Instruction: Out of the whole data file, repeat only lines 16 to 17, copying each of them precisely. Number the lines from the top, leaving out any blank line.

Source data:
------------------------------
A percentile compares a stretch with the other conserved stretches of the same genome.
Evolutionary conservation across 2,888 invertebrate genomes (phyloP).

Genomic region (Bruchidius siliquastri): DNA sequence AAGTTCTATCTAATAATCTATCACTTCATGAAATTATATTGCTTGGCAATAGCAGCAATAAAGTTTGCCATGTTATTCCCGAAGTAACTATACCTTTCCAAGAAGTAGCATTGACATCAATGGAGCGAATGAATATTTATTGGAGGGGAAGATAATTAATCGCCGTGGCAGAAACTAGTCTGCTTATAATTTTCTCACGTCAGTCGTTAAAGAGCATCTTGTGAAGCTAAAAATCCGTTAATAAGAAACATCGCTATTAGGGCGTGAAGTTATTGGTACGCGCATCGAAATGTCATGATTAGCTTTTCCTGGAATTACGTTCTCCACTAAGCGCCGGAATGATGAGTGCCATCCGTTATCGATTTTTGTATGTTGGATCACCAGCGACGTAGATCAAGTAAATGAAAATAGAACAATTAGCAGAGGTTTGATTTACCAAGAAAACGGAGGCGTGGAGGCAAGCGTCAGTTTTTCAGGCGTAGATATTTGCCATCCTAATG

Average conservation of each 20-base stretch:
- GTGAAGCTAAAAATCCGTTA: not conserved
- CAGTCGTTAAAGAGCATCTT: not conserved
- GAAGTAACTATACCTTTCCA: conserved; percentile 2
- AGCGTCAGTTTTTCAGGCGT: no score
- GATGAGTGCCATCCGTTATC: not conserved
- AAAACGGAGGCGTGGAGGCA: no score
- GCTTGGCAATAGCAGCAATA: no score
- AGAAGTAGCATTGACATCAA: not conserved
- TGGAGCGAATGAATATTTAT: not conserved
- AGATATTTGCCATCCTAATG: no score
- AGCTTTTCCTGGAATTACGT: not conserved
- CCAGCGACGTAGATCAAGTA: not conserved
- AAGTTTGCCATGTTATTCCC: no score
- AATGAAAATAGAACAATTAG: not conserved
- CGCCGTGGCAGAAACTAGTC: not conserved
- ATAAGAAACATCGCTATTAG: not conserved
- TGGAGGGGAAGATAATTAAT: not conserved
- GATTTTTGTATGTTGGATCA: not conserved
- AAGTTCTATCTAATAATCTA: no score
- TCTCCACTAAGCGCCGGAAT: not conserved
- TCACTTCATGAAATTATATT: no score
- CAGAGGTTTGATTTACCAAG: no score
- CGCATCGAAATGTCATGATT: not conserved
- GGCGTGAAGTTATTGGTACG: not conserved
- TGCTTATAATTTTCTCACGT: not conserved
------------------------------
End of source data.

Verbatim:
- CCAGCGACGTAGATCAAGTA: not conserved
- AAGTTTGCCATGTTATTCCC: no score